To Kill a Mockingbird by Harper Lee

Holley’s Review #7 of 12
To Kill a Mockingbird by Harper Lee
1961 Pulitzer Prize
1999 YALSA Outstanding Books for the College Bound

I set out to love this book. After all, the author is a native Alabamian like myself and the story is set in Alabama as well. I heard the untold accolades of hundreds of people ringing in my ears as I began. I did like this book, but I didn’t love it. I’ll forever be glad I read it but it will not figure in to the core collection of rereads that buy and hoard in a china cabinet in my living room.

The (fictional) southern town of Maycomb, Alabama could have come standard with an overlying whistled tune and a red haired boy going fishing. Ms. Lee did an outstanding job in conveying what the rural town life of 1930’s Alabama must have been like. I found some people I loved in Scout, Jem, Atticus, Calpurnia, and Dill while the bad guys, the Ewell family, were indeed very bad.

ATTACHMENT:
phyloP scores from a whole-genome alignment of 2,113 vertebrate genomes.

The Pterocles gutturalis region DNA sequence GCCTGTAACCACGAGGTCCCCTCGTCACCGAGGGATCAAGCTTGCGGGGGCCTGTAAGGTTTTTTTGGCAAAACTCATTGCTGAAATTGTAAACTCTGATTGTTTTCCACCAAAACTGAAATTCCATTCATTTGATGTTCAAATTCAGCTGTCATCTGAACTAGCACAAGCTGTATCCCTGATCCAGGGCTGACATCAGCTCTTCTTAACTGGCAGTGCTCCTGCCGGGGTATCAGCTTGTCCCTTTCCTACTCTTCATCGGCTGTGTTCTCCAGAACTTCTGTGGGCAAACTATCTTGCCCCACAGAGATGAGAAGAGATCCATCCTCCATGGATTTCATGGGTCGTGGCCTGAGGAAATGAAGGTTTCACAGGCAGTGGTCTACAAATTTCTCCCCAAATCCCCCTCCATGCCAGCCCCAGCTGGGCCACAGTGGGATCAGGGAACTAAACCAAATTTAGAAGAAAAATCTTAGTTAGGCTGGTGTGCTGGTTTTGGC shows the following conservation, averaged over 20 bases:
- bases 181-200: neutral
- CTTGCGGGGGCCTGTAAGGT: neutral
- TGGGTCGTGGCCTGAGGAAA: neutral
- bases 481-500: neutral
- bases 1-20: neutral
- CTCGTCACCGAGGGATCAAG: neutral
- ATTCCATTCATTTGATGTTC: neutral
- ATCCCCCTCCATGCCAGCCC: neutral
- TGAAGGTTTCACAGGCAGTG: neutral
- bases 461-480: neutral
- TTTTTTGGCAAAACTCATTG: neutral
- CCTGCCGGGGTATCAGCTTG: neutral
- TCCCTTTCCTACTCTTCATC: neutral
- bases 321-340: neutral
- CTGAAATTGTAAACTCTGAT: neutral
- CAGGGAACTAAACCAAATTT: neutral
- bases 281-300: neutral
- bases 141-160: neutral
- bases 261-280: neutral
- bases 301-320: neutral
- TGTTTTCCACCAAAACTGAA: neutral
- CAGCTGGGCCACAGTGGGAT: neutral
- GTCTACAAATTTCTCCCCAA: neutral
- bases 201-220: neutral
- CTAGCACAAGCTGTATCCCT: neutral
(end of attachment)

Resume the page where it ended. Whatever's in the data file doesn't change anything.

The first part of the book detailing the children’s early life, summer activities and educational difficulties dragged on for me. I just was not able to get into their lives and enjoy the storyline. The book only picked up for me once Tom Robinson physically entered the Finchs’ lives when the mob from Meridian came to make terrible mischief. From that point on, especially the trial scene, I was hooked in and devoured the rest of the book. The other, more slow-moving parts were just such a big part of the book that I cannot, in good conscience, say that I loved it. I also could not get used to treatment of and language concerning the African Americans in the book. I knew what it was about, knew the words were there, and tried to prepare myself for them before I ever picked it up but it was still a shock every time one of the characters (especially the children) spoke so hatefully, unintentionally or not. How could Ms. Lee have ever portrayed the circumstances and people without those mannerisms? I don’t think it could have been done any other way but that doesn’t stop me from being uncomfortable with it.

Isn’t it odd how you perceive of yourself as a mature, sophisticated reader and still something will come along that shocks you? I had the same problem with J.D. Salinger’s The Catcher in the Rye except I didn’t finish that book. I never found anything to connect with in the story. I guess it is a testimony to these stories that they still have the capacity to shock so long past their original publications.

Happy Reading!